Why I stopped checking my Facebook notifications

Ever had a neighbour or an acquaintance who is a gossiper and likes to cause tension and conflict among people? I am sure all of us can find one of those people around us. They usually come disguised as a friend. They approach you as if they are trying to help you by telling you what someone somewhere said about you behind your back. They are presenting themselves as your allay, your guardian angel.

But, this, of course, is just an illusion. What they really want is conflict and restlessness. They feed off other people’s fears and insecurities. Whenever I think of them, I think of this song by Susan and Terry Jacks.

But, what does Facebook have to do with your evil gossiping neighbor? In my view, a lot. Facebook notifications are like that psychopath manipulative neighbour gossiper who follows you around with: “Hey, those people who you talked to a few days ago, they said something about you behind your back. Do you want me to tell you what they said?”

Even if you don’t want to know what someone said about you, it requires mental effort to make the decision not to read what they said. And then, if you read, it requires mental effort to decide not to respond. Imagine making tens of such efforts in a day. That can become quite tiring. Most of us don’t actually make that effort, but we check each and every notification. We read all the responses to our comments. We check each reaction to our comments in other discussions. We are made aware of every snarky remark or insult someone made about us. This too can be tiring and damaging.This is why I stopped checking my notifications. It has been about a month now since I last clicked that little globe in the top corner of my Facebook ribbon, and it feels great.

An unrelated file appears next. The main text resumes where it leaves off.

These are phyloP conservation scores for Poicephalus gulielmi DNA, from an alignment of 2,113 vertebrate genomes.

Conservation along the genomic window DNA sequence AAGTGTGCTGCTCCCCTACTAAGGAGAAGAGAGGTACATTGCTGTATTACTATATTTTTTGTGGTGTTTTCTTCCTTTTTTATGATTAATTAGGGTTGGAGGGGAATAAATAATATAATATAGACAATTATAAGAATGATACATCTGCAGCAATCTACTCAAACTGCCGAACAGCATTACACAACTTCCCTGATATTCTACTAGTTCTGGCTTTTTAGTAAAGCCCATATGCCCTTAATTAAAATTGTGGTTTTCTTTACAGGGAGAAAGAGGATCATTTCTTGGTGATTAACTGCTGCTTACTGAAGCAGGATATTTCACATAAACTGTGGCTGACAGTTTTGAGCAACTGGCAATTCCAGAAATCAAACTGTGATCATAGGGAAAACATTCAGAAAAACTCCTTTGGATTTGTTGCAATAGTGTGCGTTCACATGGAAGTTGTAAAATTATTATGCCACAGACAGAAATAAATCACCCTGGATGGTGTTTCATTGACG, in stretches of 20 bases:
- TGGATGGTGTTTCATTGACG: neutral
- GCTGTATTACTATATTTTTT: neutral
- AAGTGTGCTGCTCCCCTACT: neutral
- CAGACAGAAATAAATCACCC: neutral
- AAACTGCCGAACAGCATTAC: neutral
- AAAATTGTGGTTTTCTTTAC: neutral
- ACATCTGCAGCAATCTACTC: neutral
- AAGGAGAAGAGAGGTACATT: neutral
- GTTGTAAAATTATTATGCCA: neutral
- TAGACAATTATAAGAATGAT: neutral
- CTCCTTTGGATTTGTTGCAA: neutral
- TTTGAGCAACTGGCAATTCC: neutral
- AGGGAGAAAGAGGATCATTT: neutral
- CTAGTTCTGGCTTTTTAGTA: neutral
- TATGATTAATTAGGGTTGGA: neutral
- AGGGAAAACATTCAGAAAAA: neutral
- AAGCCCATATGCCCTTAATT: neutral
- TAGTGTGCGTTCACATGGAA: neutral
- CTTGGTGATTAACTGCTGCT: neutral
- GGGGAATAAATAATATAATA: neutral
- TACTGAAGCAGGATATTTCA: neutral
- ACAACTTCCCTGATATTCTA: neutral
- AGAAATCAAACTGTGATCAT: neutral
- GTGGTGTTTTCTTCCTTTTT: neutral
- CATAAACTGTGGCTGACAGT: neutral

This might sound a bit extreme. Why would you avoid all notifications? Some might be benign or even nice or encouraging. This is true, and while you might for a brief moment enjoy seeing that positive feedback, if it is really important to those people who want to give you this feedback that you actually receive it, they can contact you directly in your inbox or on your wall. You don’t need your gossiper neighbour to tell you that someone said something nice about you in your absence. This applies to negative feedback as well. If someone really feels strongly about some comment you left in a discussion last week, they can always contact you directly.

Avoiding Facebook notifications can act as a filter, a screening tool. Having to contact someone directly is usually more costly in terms of time and effort. Thus, only those who think the benefits of contacting you directly outweigh the costs will contact you. This way, you will increase the likelihood of talking to people who actually think they will benefit from talking to you in a serious and committed manner. You will also reduce the likelihood of having to deal with trolls or people who don’t think through their claims before they post.

A decision to not check notifications does not mean that you will never respond to other people’s comments in some discussion. It simply means that this discussion needs to be important enough to you and that you know on whose wall you can find it again, so you can go back and check the discussion. This way, you are filtering out those discussions, topics, and people who are not important to you and you are focusing on the important ones.

Thus, not checking Facebook notifications can serve as a filtering tool in two directions. First, it would tend to put you in contact with people who sincerely care about you and your views. On the other hand, it would put you in contact with people for whom you have a deeper respect and who you take seriously. Some golden rules of communication from the real world still apply in the digital world, and this is one of them–you don’t have to throw a stone at every dog that barks at you. In fact, you don’t even need to be aware of the barking most of the time.